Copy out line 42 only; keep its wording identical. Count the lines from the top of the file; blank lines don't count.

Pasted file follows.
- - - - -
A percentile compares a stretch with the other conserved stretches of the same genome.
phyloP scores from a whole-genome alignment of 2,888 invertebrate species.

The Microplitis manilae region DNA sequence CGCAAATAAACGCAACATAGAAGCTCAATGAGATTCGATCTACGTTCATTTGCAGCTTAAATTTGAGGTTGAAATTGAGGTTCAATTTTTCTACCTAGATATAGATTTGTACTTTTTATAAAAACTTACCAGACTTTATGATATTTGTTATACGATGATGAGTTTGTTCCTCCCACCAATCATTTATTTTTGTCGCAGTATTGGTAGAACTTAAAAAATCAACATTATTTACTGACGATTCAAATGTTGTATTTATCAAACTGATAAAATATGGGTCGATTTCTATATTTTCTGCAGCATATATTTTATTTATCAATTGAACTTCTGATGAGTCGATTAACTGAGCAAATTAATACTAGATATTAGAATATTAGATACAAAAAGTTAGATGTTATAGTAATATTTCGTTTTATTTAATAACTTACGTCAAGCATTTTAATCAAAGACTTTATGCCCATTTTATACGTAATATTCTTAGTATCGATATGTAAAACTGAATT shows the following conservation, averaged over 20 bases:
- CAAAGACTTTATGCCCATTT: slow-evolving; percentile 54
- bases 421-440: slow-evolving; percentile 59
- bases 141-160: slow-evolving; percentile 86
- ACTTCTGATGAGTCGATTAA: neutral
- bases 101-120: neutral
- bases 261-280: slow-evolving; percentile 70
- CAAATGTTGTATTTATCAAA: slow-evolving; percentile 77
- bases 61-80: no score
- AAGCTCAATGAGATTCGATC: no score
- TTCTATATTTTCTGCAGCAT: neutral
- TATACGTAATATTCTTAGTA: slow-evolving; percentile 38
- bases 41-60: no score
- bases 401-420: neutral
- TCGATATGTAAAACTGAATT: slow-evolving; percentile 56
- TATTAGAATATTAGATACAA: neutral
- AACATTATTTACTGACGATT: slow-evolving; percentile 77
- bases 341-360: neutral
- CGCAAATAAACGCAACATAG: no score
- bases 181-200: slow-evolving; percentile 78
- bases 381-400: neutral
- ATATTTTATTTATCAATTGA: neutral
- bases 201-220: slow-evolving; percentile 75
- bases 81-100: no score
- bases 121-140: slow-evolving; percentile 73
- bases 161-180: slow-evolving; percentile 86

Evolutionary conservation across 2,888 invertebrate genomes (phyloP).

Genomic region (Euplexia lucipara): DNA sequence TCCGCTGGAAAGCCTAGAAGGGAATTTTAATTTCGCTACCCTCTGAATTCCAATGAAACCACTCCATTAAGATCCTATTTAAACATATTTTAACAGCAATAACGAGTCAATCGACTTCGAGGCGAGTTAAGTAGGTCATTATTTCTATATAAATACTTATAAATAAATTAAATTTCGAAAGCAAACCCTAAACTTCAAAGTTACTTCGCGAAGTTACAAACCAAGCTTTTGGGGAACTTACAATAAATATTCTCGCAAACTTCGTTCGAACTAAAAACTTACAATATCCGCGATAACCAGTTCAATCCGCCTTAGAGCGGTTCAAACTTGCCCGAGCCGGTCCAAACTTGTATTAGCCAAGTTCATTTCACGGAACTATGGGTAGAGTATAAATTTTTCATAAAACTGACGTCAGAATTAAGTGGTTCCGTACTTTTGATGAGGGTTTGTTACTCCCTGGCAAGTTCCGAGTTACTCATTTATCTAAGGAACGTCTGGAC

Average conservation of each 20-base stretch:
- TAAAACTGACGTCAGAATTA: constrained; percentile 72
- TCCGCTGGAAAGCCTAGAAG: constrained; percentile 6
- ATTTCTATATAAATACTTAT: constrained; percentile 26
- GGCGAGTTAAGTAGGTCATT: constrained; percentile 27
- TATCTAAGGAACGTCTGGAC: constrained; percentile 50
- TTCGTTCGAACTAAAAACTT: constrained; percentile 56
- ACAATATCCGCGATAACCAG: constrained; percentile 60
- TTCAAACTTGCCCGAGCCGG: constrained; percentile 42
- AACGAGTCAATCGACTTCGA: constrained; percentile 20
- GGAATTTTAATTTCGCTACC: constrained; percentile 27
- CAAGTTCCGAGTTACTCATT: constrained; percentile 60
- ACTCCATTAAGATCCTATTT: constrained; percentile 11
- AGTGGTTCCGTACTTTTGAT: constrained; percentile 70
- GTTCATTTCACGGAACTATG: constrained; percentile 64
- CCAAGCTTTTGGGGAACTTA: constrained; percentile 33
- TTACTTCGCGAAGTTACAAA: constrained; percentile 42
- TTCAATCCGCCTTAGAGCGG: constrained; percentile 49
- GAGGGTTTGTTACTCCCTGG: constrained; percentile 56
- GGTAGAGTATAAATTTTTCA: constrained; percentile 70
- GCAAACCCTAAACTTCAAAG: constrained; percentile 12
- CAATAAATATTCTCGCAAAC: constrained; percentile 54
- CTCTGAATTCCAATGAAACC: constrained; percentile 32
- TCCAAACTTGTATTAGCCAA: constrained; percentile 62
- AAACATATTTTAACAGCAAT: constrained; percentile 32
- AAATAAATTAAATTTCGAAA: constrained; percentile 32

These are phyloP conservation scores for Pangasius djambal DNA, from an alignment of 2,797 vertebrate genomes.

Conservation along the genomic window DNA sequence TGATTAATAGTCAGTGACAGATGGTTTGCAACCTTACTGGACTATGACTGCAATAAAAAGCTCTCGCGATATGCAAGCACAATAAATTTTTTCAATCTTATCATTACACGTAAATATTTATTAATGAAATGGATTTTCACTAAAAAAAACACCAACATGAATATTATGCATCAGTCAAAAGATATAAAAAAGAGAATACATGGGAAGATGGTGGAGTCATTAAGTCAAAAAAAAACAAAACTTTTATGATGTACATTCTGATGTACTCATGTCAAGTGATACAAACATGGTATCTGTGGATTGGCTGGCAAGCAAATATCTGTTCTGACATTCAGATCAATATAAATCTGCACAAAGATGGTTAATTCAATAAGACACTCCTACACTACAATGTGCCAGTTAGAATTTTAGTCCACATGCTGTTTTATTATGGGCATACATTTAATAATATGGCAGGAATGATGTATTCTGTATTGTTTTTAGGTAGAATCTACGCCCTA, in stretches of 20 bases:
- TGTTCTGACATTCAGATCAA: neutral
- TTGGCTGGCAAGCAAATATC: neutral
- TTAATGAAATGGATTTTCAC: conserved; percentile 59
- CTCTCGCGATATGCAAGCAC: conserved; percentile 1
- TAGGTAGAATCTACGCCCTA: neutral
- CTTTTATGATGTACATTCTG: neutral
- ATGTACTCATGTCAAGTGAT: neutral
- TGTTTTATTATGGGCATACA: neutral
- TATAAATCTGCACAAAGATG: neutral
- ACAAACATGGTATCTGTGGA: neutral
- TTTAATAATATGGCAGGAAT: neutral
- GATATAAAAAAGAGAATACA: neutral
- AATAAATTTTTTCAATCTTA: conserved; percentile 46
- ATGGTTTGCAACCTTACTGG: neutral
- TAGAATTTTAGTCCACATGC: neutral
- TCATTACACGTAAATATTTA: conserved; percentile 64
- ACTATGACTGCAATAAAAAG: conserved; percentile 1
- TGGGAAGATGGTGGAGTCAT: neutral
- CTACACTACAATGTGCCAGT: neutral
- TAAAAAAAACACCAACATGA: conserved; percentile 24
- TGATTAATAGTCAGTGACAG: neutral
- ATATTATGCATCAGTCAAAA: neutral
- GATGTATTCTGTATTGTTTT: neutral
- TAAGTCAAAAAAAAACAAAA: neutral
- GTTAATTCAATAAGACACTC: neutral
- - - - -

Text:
- CAAGTTCCGAGTTACTCATT: constrained; percentile 60